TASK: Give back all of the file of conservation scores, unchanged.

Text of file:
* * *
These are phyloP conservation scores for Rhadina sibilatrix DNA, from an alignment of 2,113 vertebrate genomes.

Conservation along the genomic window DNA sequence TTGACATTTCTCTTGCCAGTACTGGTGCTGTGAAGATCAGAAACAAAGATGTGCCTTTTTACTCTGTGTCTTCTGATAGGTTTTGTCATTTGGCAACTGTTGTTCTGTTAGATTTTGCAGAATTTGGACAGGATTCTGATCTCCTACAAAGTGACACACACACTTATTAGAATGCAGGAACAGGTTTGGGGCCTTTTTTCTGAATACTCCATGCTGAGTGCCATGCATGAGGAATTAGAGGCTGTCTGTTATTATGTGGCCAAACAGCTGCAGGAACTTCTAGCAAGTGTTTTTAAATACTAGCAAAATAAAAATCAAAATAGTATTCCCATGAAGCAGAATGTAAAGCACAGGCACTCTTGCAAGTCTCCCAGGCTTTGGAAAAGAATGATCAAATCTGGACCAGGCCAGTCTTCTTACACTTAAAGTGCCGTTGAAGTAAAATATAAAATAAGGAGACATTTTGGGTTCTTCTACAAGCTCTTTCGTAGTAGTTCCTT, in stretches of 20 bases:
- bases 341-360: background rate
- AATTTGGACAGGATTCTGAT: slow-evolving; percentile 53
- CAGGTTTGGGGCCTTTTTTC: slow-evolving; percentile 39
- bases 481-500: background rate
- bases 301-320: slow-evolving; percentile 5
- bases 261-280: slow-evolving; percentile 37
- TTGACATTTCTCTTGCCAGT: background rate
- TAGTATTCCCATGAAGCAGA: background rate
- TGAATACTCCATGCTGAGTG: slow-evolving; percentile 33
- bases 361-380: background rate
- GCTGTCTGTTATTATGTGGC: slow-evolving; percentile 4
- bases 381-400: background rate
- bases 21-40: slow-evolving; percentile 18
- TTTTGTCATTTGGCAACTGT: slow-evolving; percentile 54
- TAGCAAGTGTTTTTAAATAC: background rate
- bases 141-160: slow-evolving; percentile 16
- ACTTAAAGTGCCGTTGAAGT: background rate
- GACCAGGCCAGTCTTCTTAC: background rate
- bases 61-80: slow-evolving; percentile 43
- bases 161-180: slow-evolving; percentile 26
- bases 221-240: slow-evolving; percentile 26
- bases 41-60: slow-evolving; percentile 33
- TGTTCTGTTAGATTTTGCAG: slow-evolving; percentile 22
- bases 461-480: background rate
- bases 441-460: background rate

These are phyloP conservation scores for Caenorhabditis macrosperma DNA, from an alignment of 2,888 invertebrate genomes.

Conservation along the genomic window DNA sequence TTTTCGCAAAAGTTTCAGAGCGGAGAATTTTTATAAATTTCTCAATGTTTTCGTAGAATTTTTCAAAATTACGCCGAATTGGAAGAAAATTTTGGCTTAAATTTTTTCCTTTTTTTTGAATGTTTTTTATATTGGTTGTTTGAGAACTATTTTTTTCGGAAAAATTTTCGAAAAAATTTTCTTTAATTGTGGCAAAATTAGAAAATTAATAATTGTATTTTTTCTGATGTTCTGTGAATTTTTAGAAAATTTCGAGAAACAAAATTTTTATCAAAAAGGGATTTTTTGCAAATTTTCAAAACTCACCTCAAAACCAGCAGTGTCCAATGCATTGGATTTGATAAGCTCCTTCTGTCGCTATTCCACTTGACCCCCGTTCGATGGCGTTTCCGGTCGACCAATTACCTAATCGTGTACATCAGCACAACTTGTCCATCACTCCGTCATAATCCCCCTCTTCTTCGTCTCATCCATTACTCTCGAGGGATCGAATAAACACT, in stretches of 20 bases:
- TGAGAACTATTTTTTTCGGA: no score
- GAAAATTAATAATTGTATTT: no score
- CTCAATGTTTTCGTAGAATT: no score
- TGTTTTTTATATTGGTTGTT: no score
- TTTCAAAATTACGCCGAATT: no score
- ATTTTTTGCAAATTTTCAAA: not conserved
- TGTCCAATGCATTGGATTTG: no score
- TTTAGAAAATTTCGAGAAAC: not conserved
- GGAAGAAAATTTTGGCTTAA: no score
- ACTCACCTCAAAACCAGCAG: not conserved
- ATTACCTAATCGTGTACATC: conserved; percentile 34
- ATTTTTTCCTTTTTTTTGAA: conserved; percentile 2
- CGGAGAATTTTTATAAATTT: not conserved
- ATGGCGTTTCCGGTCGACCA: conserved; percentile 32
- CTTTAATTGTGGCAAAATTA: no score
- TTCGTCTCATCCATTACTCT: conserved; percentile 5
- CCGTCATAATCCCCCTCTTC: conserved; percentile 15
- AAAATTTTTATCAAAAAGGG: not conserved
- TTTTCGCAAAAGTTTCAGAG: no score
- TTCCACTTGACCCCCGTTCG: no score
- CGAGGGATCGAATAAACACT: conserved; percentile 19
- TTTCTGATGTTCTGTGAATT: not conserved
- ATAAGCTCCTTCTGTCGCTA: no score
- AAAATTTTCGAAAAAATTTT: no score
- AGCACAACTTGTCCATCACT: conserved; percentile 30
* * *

These are phyloP conservation scores for Rhadina sibilatrix DNA, from an alignment of 2,113 vertebrate genomes.

Conservation along the genomic window DNA sequence TTGACATTTCTCTTGCCAGTACTGGTGCTGTGAAGATCAGAAACAAAGATGTGCCTTTTTACTCTGTGTCTTCTGATAGGTTTTGTCATTTGGCAACTGTTGTTCTGTTAGATTTTGCAGAATTTGGACAGGATTCTGATCTCCTACAAAGTGACACACACACTTATTAGAATGCAGGAACAGGTTTGGGGCCTTTTTTCTGAATACTCCATGCTGAGTGCCATGCATGAGGAATTAGAGGCTGTCTGTTATTATGTGGCCAAACAGCTGCAGGAACTTCTAGCAAGTGTTTTTAAATACTAGCAAAATAAAAATCAAAATAGTATTCCCATGAAGCAGAATGTAAAGCACAGGCACTCTTGCAAGTCTCCCAGGCTTTGGAAAAGAATGATCAAATCTGGACCAGGCCAGTCTTCTTACACTTAAAGTGCCGTTGAAGTAAAATATAAAATAAGGAGACATTTTGGGTTCTTCTACAAGCTCTTTCGTAGTAGTTCCTT, in stretches of 20 bases:
- bases 341-360: background rate
- AATTTGGACAGGATTCTGAT: slow-evolving; percentile 53
- CAGGTTTGGGGCCTTTTTTC: slow-evolving; percentile 39
- bases 481-500: background rate
- bases 301-320: slow-evolving; percentile 5
- bases 261-280: slow-evolving; percentile 37
- TTGACATTTCTCTTGCCAGT: background rate
- TAGTATTCCCATGAAGCAGA: background rate
- TGAATACTCCATGCTGAGTG: slow-evolving; percentile 33
- bases 361-380: background rate
- GCTGTCTGTTATTATGTGGC: slow-evolving; percentile 4
- bases 381-400: background rate
- bases 21-40: slow-evolving; percentile 18
- TTTTGTCATTTGGCAACTGT: slow-evolving; percentile 54
- TAGCAAGTGTTTTTAAATAC: background rate
- bases 141-160: slow-evolving; percentile 16
- ACTTAAAGTGCCGTTGAAGT: background rate
- GACCAGGCCAGTCTTCTTAC: background rate
- bases 61-80: slow-evolving; percentile 43
- bases 161-180: slow-evolving; percentile 26
- bases 221-240: slow-evolving; percentile 26
- bases 41-60: slow-evolving; percentile 33
- TGTTCTGTTAGATTTTGCAG: slow-evolving; percentile 22
- bases 461-480: background rate
- bases 441-460: background rate

These are phyloP conservation scores for Caenorhabditis macrosperma DNA, from an alignment of 2,888 invertebrate genomes.

Conservation along the genomic window DNA sequence TTTTCGCAAAAGTTTCAGAGCGGAGAATTTTTATAAATTTCTCAATGTTTTCGTAGAATTTTTCAAAATTACGCCGAATTGGAAGAAAATTTTGGCTTAAATTTTTTCCTTTTTTTTGAATGTTTTTTATATTGGTTGTTTGAGAACTATTTTTTTCGGAAAAATTTTCGAAAAAATTTTCTTTAATTGTGGCAAAATTAGAAAATTAATAATTGTATTTTTTCTGATGTTCTGTGAATTTTTAGAAAATTTCGAGAAACAAAATTTTTATCAAAAAGGGATTTTTTGCAAATTTTCAAAACTCACCTCAAAACCAGCAGTGTCCAATGCATTGGATTTGATAAGCTCCTTCTGTCGCTATTCCACTTGACCCCCGTTCGATGGCGTTTCCGGTCGACCAATTACCTAATCGTGTACATCAGCACAACTTGTCCATCACTCCGTCATAATCCCCCTCTTCTTCGTCTCATCCATTACTCTCGAGGGATCGAATAAACACT, in stretches of 20 bases:
- TGAGAACTATTTTTTTCGGA: no score
- GAAAATTAATAATTGTATTT: no score
- CTCAATGTTTTCGTAGAATT: no score
- TGTTTTTTATATTGGTTGTT: no score
- TTTCAAAATTACGCCGAATT: no score
- ATTTTTTGCAAATTTTCAAA: not conserved
- TGTCCAATGCATTGGATTTG: no score
- TTTAGAAAATTTCGAGAAAC: not conserved
- GGAAGAAAATTTTGGCTTAA: no score
- ACTCACCTCAAAACCAGCAG: not conserved
- ATTACCTAATCGTGTACATC: conserved; percentile 34
- ATTTTTTCCTTTTTTTTGAA: conserved; percentile 2
- CGGAGAATTTTTATAAATTT: not conserved
- ATGGCGTTTCCGGTCGACCA: conserved; percentile 32
- CTTTAATTGTGGCAAAATTA: no score
- TTCGTCTCATCCATTACTCT: conserved; percentile 5
- CCGTCATAATCCCCCTCTTC: conserved; percentile 15
- AAAATTTTTATCAAAAAGGG: not conserved
- TTTTCGCAAAAGTTTCAGAG: no score
- TTCCACTTGACCCCCGTTCG: no score
- CGAGGGATCGAATAAACACT: conserved; percentile 19
- TTTCTGATGTTCTGTGAATT: not conserved
- ATAAGCTCCTTCTGTCGCTA: no score
- AAAATTTTCGAAAAAATTTT: no score
- AGCACAACTTGTCCATCACT: conserved; percentile 30